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Feds Boost Water to Central Valley Farmers. Is it Too Late?
gvw_edward_smith
By Edward Smith
Published 2 weeks ago on
June 26, 2024

The U.S. Bureau of Reclamation increased its water allocation to south-of Delta users from 40% to 50% on Tuesday, June 25, 2024. Valley farmers and water district leaders say the boost should have come earlier. (GV Wire Composite/Paul Marshall)

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Better-than-expected water supplies prompted the federal government to increase the water it gives to farmers in the Central Valley on Tuesday.

The latest boost from the Bureau of Reclamation grants water districts 50% of their allotment, up from 40% earlier. But farmers hoped to get the increase earlier.

“Our family farms and downstream communities rely on meaningful and timely allocations for the water they contract and pay for to grow the food that feeds the world, ” said Rep. David Valadao (R-Kings County). “While I am grateful for this welcomed increase from Reclamation, it’s frustrating that we could have had this allocation back in February to give farmers proper time to plan their operations for the year.”

By June, Most Farming Decisions Already Made

The bureau in February only gave farmers 15% of their contracted amount, despite an above-average snowpack. A storm in early March further solidified the Sierra Nevada reserve, bringing snow levels statewide to 104% of average.

A decent water allocation in late June means increasing water to farmers who have already made most decisions of what they’re planting months ago, said Ryan Jacobsen, CEO of the Fresno County Farm Bureau.

Getting an earlier allocation could have meant more crops planted, Jacobsen said.

Water users considered “north of the Delta” received a 100% allocation in March.

Combined with the record rains from the 2022-23 water year, Jacobsen said the level of water in the San Luis Reservoir would have more than justified an amount higher than the original 15%.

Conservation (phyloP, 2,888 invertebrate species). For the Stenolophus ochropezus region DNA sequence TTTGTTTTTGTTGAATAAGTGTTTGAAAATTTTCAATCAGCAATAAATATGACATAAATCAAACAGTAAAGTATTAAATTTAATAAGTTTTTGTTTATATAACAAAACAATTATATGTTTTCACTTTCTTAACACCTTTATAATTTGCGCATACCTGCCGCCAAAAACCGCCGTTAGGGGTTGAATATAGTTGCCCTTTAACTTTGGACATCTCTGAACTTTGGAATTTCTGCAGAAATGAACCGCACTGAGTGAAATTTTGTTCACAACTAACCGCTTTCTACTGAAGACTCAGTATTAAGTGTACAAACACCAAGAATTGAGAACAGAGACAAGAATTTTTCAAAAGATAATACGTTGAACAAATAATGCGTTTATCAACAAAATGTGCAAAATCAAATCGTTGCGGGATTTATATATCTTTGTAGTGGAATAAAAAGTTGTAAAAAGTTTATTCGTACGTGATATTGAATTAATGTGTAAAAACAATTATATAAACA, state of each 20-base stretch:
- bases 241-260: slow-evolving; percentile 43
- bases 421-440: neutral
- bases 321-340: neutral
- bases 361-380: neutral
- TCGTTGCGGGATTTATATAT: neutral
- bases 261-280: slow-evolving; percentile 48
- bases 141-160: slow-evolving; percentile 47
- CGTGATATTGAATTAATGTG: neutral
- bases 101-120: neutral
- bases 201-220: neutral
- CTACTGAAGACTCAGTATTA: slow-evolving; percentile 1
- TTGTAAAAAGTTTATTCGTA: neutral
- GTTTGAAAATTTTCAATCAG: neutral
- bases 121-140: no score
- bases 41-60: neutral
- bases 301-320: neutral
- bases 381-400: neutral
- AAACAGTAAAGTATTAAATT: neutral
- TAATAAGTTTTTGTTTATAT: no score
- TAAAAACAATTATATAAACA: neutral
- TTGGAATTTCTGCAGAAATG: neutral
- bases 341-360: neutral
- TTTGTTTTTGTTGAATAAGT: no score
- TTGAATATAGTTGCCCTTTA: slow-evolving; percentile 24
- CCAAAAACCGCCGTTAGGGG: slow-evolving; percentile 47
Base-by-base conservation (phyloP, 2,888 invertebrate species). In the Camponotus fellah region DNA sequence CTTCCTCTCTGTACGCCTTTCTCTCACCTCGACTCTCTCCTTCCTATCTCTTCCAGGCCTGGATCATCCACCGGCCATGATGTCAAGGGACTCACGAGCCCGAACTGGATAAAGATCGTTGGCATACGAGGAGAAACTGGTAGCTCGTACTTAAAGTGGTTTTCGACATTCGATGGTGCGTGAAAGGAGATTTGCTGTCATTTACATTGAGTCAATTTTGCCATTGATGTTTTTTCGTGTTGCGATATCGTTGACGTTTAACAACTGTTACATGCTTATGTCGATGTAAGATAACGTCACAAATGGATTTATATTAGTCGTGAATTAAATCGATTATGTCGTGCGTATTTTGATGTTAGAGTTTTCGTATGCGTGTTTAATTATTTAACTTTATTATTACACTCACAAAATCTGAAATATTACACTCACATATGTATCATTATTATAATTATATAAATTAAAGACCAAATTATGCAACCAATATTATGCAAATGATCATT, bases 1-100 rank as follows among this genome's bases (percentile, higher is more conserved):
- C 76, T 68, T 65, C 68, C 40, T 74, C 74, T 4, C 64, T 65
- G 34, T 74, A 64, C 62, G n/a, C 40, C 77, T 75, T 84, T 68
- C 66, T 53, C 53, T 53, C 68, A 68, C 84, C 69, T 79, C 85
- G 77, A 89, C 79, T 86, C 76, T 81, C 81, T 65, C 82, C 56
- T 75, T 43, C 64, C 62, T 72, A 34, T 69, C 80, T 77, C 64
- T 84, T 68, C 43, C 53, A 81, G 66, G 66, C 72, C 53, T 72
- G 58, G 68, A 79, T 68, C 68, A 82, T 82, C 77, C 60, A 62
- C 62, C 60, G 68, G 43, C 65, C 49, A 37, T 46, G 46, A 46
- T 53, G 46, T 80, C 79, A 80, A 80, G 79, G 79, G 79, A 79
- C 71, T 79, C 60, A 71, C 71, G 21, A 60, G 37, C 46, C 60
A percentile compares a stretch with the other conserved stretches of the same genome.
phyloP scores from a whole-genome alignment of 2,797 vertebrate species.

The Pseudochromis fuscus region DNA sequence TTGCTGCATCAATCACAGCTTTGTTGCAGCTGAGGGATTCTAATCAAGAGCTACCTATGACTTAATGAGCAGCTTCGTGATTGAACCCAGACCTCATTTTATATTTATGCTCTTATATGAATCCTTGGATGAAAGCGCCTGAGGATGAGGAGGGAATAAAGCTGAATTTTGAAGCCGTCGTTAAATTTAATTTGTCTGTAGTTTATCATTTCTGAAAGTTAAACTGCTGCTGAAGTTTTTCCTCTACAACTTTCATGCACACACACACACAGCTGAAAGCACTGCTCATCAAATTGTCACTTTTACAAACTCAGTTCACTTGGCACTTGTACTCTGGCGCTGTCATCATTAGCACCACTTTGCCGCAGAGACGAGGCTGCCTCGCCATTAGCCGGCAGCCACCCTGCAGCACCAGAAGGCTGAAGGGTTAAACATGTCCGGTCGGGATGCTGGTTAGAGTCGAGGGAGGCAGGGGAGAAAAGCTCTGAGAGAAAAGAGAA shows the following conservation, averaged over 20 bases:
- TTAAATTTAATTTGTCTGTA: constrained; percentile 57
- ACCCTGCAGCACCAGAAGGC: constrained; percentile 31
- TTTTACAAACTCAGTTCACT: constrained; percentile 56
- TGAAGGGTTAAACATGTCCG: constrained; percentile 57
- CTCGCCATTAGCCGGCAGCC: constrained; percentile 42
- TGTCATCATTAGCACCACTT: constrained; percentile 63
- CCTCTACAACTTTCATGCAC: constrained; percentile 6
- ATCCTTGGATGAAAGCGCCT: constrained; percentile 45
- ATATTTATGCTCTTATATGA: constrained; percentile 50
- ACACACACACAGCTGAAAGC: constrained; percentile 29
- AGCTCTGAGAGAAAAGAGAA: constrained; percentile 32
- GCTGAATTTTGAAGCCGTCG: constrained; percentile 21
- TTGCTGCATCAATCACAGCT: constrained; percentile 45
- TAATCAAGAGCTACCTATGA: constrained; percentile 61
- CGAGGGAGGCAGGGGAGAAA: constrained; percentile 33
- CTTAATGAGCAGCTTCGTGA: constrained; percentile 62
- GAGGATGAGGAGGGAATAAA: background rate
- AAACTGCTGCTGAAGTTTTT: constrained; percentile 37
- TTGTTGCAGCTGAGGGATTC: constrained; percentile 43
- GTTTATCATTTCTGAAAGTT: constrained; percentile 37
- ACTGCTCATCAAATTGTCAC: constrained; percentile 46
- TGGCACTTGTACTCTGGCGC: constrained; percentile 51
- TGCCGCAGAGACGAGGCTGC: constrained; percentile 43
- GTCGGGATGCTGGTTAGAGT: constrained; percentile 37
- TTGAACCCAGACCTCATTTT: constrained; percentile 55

“When you get allocations that are past the early part, the mid part of February, most of our planning is already in process and being done at that point,” Jacobsen said. “So, not a lot of changes can take place for that current crop year.”

Westlands: ‘We Need a More Collaborative Approach’

As California’s era-defining Sustainable Groundwater Management Act comes into effect and limits groundwater usage, farmers on Fresno County’s westside continue to reduce water usage, says Allison Febbo, general manager of Westlands Water District.

After last year’s record water year, farmers put more than 390,000 acre-feet of water back into the ground, according to a news release from Westlands.

Febbo called for the federal government to work more with farmers in determining how much water they will get for the year.

“The low water supply allocations announced earlier in this contract year, after a relatively wet winter that filled the reservoirs and lifted the state officially out of drought conditions, single-handedly demonstrate the critical and urgent need to improve water management transparency and accountability in the state of California,” Febbo said. “We need a more collaborative and transparent approach.”

Jacobsen said an earlier allocation could have resulted in more water put back into the ground, restoring aquifers.

Endangered Species Act Forced Farmers to Pump More: Congress

Days ahead of the increase, members of Congress — including Valadao and Jim Costa (D-Fresno) — penned a letter to Reclamation asking for the June increase.

Water restrictions dictated by the Endangered Species Act intended to protect fish in the San Joaquin River Delta meant farmers had to pump groundwater even in back-to-back years of plentiful rainfall, the letter stated.

Federico Barajas, executive director of the San Luis & Delta-Mendota Water Authority, agreed.

“This year is a perfect example of the disconnect between available rainfall and snowpack and the ability to operate the Central Valley Project in a way that takes advantage of the water provided by nature in any given year,” said Barajas.

State Water Allocation Still at 40%

Jacobsen said he’s still awaiting an increase from state-controlled water projects. Though largely supplying municipal and industrial sources, the Department of Water Resources supplies some agricultural users as well.

In April, the department increased its allocation from 30% to 40%.

The department reported then that in the spring, endangered fish detected near the State Water Project limited pumping from the Delta into the California Aqueduct. That reduction in pumping limited how much water could go into the San Luis Reservoir.

The department in April said that it expected to increase pumping “significantly this summer.”

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Edward Smith,
Multimedia Journalist
Edward Smith began reporting for GV Wire in May 2023. His reporting career began at Fresno City College, graduating with an associate degree in journalism. After leaving school he spent the next six years with The Business Journal, doing research for the publication as well as covering the restaurant industry. Soon after, he took on real estate and agriculture beats, winning multiple awards at the local, state and national level. You can contact Edward at 559-440-8372 or at Edward.Smith@gvwire.com.

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